As far as the S2’s ergonomics, StudioFeed made several very key design updates to the original S1. Though it was possible to loop a strap around the arm of your chair to keep the S1 fixed in place, there was no way to secure the control box on your chair’s arm rest. To remedy this, StudioFeed has added an arm rest control box strapping. They also added a 3-point strapping system for the entire S2 unit because the S1 was prone to tilting back and forth in your chair.

Depending on how high you have the intensity level set, the SubPac pounding on your back can feel a bit like a massage following the first 15 to 20 minutes of usage. I found myself setting it at mid-range levels or lower when working on longer sessions, though I would crank the intensity up when showing off the SubPac to friends.

The SubPac S2 and the M1 Bluetooth both boast a six-hour-plus rechargeable lithium-ion battery life, though I found performance to be superior to that on the S2. I never once had the unit run out of juice completely, even after several short sessions spanning the course of a few weeks. I wasn’t able to use the M1 often enough to run down the battery — I felt awkward wearing it out in public — so it’s hard to gauge the validity of StudioFeed’s six-plus hour claim for that model.

SubPac M1 Bluetooth: Due to its wearable, compact form-factor, the primary uses that I envision for the SubPac M1 Bluetooth model include silent discos, causal listening while walking around or jogging, listening to promos on the road, and most importantly, in situations where a DJ is devoid of access to suitable booth monitors. Being able to feel exactly what clubbers in front of subwoofers feel is vital information for a DJ who’s not lucky enough to be in a booth equipped with Funktion-One monitors. Loco Dice is quoted on the SubPac website as saying that, “I can’t stress the importance of being able to feel the pressure of the music when I work in the club. The SubPac does exactly that while listening to music through my headphones.”

An added perk of the M1 comes for DJs who use in-ear monitors. I personally love the clarity of in-ears, but I feel disconnected from the room whenever I DJ while wearing them. I’m happy that as an owner of the M1 Bluetooth I can retire my over-the-ear DJ cans and switch back to the crisp sound quality of my JH-Audio in-ear monitors, while still being aware of what the room feels like via my SubPac M1.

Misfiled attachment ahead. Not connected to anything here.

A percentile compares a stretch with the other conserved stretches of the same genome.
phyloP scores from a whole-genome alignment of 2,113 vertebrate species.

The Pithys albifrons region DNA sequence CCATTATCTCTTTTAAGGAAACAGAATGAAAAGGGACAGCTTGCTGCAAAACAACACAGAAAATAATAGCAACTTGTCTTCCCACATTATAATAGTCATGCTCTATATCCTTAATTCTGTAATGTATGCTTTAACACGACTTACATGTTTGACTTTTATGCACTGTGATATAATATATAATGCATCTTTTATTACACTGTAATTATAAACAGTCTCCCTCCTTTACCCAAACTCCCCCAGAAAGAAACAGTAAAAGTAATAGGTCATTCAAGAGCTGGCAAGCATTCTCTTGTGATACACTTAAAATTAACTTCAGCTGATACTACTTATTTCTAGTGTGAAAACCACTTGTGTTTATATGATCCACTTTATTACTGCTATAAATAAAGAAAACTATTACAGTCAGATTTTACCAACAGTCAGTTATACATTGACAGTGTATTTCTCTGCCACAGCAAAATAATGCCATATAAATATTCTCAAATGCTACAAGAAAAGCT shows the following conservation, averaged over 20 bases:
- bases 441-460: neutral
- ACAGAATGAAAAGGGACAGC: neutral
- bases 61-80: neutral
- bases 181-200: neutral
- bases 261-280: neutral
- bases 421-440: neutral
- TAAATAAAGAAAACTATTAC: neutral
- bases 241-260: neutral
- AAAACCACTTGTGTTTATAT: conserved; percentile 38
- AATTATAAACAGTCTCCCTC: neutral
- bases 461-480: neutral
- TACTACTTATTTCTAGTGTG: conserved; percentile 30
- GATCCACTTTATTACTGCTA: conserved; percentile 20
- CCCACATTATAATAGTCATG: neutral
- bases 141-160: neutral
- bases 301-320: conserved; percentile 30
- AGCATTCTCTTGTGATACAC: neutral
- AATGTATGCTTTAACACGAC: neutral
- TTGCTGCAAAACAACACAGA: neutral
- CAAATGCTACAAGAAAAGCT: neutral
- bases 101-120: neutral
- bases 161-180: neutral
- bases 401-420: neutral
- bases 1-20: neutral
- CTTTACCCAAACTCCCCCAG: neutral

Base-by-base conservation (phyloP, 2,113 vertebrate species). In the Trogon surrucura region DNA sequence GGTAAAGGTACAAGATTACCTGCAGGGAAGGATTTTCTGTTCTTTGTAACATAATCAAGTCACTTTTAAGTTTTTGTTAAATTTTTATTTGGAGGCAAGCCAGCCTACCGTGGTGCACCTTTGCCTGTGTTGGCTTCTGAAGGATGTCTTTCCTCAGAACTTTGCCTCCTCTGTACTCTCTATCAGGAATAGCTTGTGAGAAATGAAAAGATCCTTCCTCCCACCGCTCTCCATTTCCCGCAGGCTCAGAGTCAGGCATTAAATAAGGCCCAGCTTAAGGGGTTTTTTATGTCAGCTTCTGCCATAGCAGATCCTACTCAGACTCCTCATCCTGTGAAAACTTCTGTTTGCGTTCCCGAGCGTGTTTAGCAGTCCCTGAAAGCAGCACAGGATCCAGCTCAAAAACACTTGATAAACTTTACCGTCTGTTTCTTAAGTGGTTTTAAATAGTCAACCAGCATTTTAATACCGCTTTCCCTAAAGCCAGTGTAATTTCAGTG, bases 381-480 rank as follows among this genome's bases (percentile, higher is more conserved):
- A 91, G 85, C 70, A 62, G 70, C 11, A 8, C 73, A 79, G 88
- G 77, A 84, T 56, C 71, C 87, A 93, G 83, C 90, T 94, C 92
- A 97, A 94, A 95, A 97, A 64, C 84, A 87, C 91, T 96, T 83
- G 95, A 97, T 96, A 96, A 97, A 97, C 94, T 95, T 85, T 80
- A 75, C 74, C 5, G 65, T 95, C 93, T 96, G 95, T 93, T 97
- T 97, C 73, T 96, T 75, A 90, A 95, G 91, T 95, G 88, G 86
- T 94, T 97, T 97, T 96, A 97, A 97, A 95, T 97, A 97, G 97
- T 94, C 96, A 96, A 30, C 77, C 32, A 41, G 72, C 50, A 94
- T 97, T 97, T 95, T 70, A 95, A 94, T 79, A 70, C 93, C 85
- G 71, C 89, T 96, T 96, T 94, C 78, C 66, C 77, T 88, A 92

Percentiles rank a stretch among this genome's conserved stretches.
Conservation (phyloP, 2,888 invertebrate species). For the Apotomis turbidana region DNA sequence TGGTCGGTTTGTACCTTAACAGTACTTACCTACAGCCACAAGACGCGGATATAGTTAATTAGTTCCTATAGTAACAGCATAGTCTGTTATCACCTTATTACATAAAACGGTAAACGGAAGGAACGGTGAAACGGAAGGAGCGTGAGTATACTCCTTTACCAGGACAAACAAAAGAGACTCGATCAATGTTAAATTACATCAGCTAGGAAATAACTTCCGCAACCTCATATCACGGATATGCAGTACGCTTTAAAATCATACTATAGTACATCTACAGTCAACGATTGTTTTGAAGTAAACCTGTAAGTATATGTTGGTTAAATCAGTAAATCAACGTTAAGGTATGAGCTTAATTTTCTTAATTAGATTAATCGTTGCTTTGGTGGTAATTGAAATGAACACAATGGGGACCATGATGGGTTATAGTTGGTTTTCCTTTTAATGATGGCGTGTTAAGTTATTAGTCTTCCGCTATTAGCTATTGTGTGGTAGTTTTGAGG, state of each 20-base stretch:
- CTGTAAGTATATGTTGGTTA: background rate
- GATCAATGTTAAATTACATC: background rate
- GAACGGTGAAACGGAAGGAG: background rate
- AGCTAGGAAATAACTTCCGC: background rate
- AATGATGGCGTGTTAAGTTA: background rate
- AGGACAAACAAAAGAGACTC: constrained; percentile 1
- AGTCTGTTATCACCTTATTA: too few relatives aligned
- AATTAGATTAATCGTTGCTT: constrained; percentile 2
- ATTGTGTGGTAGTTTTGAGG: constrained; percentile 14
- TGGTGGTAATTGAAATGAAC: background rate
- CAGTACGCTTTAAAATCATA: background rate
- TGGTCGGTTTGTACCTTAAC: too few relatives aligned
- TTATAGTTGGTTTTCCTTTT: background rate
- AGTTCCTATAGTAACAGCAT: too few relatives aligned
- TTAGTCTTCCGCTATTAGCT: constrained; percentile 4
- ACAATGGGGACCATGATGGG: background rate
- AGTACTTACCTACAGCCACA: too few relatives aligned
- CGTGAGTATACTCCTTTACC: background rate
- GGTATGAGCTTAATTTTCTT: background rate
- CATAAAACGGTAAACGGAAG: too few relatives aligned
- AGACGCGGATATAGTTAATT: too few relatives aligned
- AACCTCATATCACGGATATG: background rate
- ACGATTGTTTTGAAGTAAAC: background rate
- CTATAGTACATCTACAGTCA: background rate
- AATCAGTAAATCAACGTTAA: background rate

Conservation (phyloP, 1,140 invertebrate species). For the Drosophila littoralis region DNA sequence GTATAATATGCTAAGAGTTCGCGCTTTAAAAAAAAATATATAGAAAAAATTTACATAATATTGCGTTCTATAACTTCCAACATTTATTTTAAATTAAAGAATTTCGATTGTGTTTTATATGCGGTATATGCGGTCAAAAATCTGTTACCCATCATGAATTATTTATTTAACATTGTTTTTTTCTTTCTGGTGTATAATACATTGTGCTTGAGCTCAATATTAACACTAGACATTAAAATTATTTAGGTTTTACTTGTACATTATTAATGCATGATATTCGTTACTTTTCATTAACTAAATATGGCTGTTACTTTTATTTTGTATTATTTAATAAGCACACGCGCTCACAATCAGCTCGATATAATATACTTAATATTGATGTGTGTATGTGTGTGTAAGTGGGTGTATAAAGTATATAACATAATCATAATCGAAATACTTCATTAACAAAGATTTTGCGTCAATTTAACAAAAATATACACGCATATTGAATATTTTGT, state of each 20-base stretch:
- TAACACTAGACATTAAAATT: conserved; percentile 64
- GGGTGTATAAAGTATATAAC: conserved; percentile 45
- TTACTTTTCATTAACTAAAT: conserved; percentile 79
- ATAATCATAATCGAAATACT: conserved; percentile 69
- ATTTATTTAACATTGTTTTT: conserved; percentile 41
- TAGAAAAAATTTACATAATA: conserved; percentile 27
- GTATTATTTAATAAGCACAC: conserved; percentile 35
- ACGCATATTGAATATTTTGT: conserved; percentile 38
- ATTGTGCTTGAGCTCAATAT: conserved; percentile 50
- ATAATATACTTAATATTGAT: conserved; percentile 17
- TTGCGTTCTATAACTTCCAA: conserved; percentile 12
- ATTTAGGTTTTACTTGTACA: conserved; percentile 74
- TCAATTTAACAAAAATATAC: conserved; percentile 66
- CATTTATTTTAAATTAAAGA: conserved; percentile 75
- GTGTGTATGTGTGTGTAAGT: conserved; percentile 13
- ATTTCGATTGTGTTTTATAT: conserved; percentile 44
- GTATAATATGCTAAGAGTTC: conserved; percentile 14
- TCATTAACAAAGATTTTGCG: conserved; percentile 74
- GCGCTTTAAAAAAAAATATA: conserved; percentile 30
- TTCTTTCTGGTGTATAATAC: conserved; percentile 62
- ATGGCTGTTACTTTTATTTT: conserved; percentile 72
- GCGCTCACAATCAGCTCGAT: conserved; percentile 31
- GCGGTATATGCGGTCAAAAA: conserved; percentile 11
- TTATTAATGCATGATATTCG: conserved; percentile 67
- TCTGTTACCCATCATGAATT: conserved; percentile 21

Functionally speaking, the units are relatively similar, but aesthetically speaking, the M1 is far smaller than the S2. It takes up about half as much space as the S2, which is a good thing, because the S2 might make you look like Igor if you had to strap that thing onto your back to use it. While the S2 is somewhat egg-shaped, the M1 is structured like two hexagons stacked on top of each other, and uses more fabric materials than the S2. Additionally, the intensity levels are a bit lower on the M1, but that’s no real issue, as both of these units offer levels of intense tactile bass higher than I ever felt necessary.

Conclusions: I’m excited to see where this tactile, wearable audio trend takes us. The 2013 Kickstarter-funded Woojer serves as another example of a revolutionary audio device like the SubPac, which allows a user to literally feel the sounds they’re hearing. I also believe that there are greater implications for the deaf and hard-of-hearing, a group of customers typically ignored by the audio industry for obvious reasons. So for now, serious producers and DJs in sub-optimal performance situations should integrate this revolutionary device into their workflow.

Here’s to the future of tactile bass, as described by Richie Hawtin: “By introducing the physical dimension of sound, the SubPac creates a direct connection between the fan and the music in its purest form, allowing a deeper appreciation for the music we all love. […] there is a lot of sonic information in the lower frequency range, that make the SubPac a perfect listening accompaniment in order to fully appreciate the experience.”